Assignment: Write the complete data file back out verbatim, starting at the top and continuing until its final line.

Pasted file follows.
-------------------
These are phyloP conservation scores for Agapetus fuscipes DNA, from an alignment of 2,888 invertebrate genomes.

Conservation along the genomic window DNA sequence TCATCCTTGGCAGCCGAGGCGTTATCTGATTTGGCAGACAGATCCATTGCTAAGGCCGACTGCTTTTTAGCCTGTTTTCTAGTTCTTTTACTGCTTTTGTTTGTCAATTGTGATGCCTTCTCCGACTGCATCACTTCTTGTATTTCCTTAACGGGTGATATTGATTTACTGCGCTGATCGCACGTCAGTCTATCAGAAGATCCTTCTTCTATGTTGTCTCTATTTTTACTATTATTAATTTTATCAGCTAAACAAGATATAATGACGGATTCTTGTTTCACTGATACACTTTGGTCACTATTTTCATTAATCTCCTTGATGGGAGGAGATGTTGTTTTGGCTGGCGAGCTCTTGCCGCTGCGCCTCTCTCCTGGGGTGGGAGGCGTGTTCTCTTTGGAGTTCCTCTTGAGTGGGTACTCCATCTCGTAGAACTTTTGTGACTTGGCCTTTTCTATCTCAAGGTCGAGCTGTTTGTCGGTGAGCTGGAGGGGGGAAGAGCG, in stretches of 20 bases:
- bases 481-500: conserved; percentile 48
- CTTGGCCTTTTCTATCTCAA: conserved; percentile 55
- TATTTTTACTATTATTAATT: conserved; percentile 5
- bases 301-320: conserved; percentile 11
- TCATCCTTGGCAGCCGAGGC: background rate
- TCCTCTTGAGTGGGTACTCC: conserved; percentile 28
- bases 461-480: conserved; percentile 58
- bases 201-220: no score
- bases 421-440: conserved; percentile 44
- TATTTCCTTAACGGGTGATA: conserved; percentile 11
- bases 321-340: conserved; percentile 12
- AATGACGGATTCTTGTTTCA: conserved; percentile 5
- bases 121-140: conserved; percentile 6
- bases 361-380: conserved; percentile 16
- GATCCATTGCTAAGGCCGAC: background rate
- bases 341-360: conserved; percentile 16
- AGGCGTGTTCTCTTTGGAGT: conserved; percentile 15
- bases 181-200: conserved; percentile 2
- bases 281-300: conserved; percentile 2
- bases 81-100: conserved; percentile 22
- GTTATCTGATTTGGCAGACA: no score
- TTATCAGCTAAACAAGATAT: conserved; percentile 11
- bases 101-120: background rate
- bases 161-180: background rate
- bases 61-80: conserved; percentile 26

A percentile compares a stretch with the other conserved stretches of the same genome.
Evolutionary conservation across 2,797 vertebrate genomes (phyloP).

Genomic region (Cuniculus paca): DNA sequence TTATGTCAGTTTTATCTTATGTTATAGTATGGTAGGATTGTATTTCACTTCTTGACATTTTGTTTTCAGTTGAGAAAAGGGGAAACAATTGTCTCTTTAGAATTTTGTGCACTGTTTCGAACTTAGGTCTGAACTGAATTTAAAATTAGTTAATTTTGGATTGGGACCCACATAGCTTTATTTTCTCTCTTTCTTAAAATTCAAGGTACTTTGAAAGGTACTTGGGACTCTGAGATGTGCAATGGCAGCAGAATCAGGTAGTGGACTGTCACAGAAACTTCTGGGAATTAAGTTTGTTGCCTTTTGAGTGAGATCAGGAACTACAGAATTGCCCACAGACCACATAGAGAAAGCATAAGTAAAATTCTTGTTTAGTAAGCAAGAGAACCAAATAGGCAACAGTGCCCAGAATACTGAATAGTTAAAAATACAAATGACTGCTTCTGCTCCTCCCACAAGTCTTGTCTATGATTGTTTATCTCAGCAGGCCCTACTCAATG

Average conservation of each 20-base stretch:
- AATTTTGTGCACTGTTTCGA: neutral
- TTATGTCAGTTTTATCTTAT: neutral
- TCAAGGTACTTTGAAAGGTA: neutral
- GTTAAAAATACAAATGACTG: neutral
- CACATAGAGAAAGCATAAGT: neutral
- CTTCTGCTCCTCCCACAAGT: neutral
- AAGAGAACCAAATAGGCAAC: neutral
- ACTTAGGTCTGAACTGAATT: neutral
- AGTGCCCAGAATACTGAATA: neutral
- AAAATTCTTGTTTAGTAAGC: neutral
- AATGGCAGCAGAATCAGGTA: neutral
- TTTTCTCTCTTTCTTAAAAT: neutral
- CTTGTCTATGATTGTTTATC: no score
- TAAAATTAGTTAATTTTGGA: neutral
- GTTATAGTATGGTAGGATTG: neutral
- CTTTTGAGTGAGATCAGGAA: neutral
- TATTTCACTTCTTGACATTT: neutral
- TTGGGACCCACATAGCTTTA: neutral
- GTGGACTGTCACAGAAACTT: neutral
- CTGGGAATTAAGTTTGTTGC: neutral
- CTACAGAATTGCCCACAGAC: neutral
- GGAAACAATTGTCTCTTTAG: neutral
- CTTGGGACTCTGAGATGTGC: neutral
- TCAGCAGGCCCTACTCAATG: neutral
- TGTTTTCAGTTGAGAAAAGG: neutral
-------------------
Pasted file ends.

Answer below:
These are phyloP conservation scores for Agapetus fuscipes DNA, from an alignment of 2,888 invertebrate genomes.

Conservation along the genomic window DNA sequence TCATCCTTGGCAGCCGAGGCGTTATCTGATTTGGCAGACAGATCCATTGCTAAGGCCGACTGCTTTTTAGCCTGTTTTCTAGTTCTTTTACTGCTTTTGTTTGTCAATTGTGATGCCTTCTCCGACTGCATCACTTCTTGTATTTCCTTAACGGGTGATATTGATTTACTGCGCTGATCGCACGTCAGTCTATCAGAAGATCCTTCTTCTATGTTGTCTCTATTTTTACTATTATTAATTTTATCAGCTAAACAAGATATAATGACGGATTCTTGTTTCACTGATACACTTTGGTCACTATTTTCATTAATCTCCTTGATGGGAGGAGATGTTGTTTTGGCTGGCGAGCTCTTGCCGCTGCGCCTCTCTCCTGGGGTGGGAGGCGTGTTCTCTTTGGAGTTCCTCTTGAGTGGGTACTCCATCTCGTAGAACTTTTGTGACTTGGCCTTTTCTATCTCAAGGTCGAGCTGTTTGTCGGTGAGCTGGAGGGGGGAAGAGCG, in stretches of 20 bases:
- bases 481-500: conserved; percentile 48
- CTTGGCCTTTTCTATCTCAA: conserved; percentile 55
- TATTTTTACTATTATTAATT: conserved; percentile 5
- bases 301-320: conserved; percentile 11
- TCATCCTTGGCAGCCGAGGC: background rate
- TCCTCTTGAGTGGGTACTCC: conserved; percentile 28
- bases 461-480: conserved; percentile 58
- bases 201-220: no score
- bases 421-440: conserved; percentile 44
- TATTTCCTTAACGGGTGATA: conserved; percentile 11
- bases 321-340: conserved; percentile 12
- AATGACGGATTCTTGTTTCA: conserved; percentile 5
- bases 121-140: conserved; percentile 6
- bases 361-380: conserved; percentile 16
- GATCCATTGCTAAGGCCGAC: background rate
- bases 341-360: conserved; percentile 16
- AGGCGTGTTCTCTTTGGAGT: conserved; percentile 15
- bases 181-200: conserved; percentile 2
- bases 281-300: conserved; percentile 2
- bases 81-100: conserved; percentile 22
- GTTATCTGATTTGGCAGACA: no score
- TTATCAGCTAAACAAGATAT: conserved; percentile 11
- bases 101-120: background rate
- bases 161-180: background rate
- bases 61-80: conserved; percentile 26

A percentile compares a stretch with the other conserved stretches of the same genome.
Evolutionary conservation across 2,797 vertebrate genomes (phyloP).

Genomic region (Cuniculus paca): DNA sequence TTATGTCAGTTTTATCTTATGTTATAGTATGGTAGGATTGTATTTCACTTCTTGACATTTTGTTTTCAGTTGAGAAAAGGGGAAACAATTGTCTCTTTAGAATTTTGTGCACTGTTTCGAACTTAGGTCTGAACTGAATTTAAAATTAGTTAATTTTGGATTGGGACCCACATAGCTTTATTTTCTCTCTTTCTTAAAATTCAAGGTACTTTGAAAGGTACTTGGGACTCTGAGATGTGCAATGGCAGCAGAATCAGGTAGTGGACTGTCACAGAAACTTCTGGGAATTAAGTTTGTTGCCTTTTGAGTGAGATCAGGAACTACAGAATTGCCCACAGACCACATAGAGAAAGCATAAGTAAAATTCTTGTTTAGTAAGCAAGAGAACCAAATAGGCAACAGTGCCCAGAATACTGAATAGTTAAAAATACAAATGACTGCTTCTGCTCCTCCCACAAGTCTTGTCTATGATTGTTTATCTCAGCAGGCCCTACTCAATG

Average conservation of each 20-base stretch:
- AATTTTGTGCACTGTTTCGA: neutral
- TTATGTCAGTTTTATCTTAT: neutral
- TCAAGGTACTTTGAAAGGTA: neutral
- GTTAAAAATACAAATGACTG: neutral
- CACATAGAGAAAGCATAAGT: neutral
- CTTCTGCTCCTCCCACAAGT: neutral
- AAGAGAACCAAATAGGCAAC: neutral
- ACTTAGGTCTGAACTGAATT: neutral
- AGTGCCCAGAATACTGAATA: neutral
- AAAATTCTTGTTTAGTAAGC: neutral
- AATGGCAGCAGAATCAGGTA: neutral
- TTTTCTCTCTTTCTTAAAAT: neutral
- CTTGTCTATGATTGTTTATC: no score
- TAAAATTAGTTAATTTTGGA: neutral
- GTTATAGTATGGTAGGATTG: neutral
- CTTTTGAGTGAGATCAGGAA: neutral
- TATTTCACTTCTTGACATTT: neutral
- TTGGGACCCACATAGCTTTA: neutral
- GTGGACTGTCACAGAAACTT: neutral
- CTGGGAATTAAGTTTGTTGC: neutral
- CTACAGAATTGCCCACAGAC: neutral
- GGAAACAATTGTCTCTTTAG: neutral
- CTTGGGACTCTGAGATGTGC: neutral
- TCAGCAGGCCCTACTCAATG: neutral
- TGTTTTCAGTTGAGAAAAGG: neutral